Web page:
My ex-RAF Dad once told me of a ‘funny incident’ that happened to him during WWII. His air crew had flown into one of the Scandinavian countries, not realising that the Allies hadn’t reached there yet. They thought they were in huge trouble when German soldiers came out to the aircraft but were bemused when the commanding officer handed over his weapons and surrendered. Some convincing acting on all their parts was called for in order to appear as confident victors in the conflict, instead of a bunch of blokes wondering what the hell kind of hot water they’d gotten themselves into.
This article about war hero Eric Brown (pictured left) appeared in today’s Daily Mail newspaper in which an eerily similar incident in Denmark is mentioned. In fact, I’d say it has to be the same incident and so I’m guessing my Dad was one of the crew standing beside this gentleman, putting on a convincing act of being cool, calm and collected. (Sadly my Dad is no longer around to ask).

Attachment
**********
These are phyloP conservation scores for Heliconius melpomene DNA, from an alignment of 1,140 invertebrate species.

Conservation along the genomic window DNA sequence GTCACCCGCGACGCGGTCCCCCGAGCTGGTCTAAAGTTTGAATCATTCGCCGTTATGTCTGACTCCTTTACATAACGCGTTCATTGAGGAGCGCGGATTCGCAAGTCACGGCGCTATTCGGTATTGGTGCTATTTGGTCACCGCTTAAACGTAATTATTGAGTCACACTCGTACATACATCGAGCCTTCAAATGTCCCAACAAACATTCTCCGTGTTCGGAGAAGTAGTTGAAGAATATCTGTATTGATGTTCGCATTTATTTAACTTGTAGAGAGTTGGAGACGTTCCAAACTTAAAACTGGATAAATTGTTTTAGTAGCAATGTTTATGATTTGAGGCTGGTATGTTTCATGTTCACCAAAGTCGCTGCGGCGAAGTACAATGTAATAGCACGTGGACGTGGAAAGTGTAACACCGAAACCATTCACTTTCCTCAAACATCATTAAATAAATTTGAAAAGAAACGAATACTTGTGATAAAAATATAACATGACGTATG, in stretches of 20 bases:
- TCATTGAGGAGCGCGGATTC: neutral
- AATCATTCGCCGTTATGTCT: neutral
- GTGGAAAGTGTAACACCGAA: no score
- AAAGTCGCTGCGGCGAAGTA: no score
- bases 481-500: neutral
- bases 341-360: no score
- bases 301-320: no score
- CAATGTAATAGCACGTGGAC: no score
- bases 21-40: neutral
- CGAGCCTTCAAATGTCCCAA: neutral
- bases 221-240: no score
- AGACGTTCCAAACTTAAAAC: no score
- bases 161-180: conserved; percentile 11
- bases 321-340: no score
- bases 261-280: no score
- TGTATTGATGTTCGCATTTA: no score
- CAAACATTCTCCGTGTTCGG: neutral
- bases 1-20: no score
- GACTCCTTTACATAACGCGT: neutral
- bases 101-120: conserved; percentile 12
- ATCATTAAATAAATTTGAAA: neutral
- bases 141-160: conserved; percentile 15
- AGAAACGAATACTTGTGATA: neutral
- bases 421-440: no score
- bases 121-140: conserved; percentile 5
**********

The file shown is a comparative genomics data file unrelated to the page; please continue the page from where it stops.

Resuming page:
I checked Dad’s flying log today and yes, in 1945 there is a sortie listed, to Denmark, with the initials S.O.E. beside it (one of two S.O.E. missions in which he participated that month). Although I’ve read right through his flying log and extracted lots of information for my genealogy research, I hadn’t realised the significance of those S.O.E. initials. I only found out today that they stand for Special Operations Executive which my in-house expert here described as basically the forerunner to MI6. (Wikipedia says: formed in 1940 “to conduct espionage, sabotage and reconnaissance in occupied Europe against the Axis powers, and to aid local resistance movements).”
Oh wow, oh wow, oh wow.
I thought I couldn’t be any more proud of my Dad …
This gentleman’s story in the paper today has prompted me to start looking at specific missions mentioned in this precious flying log (like Operation ‘Varsity’) and to appreciate all over again the bravery of my Dad and all his young friends.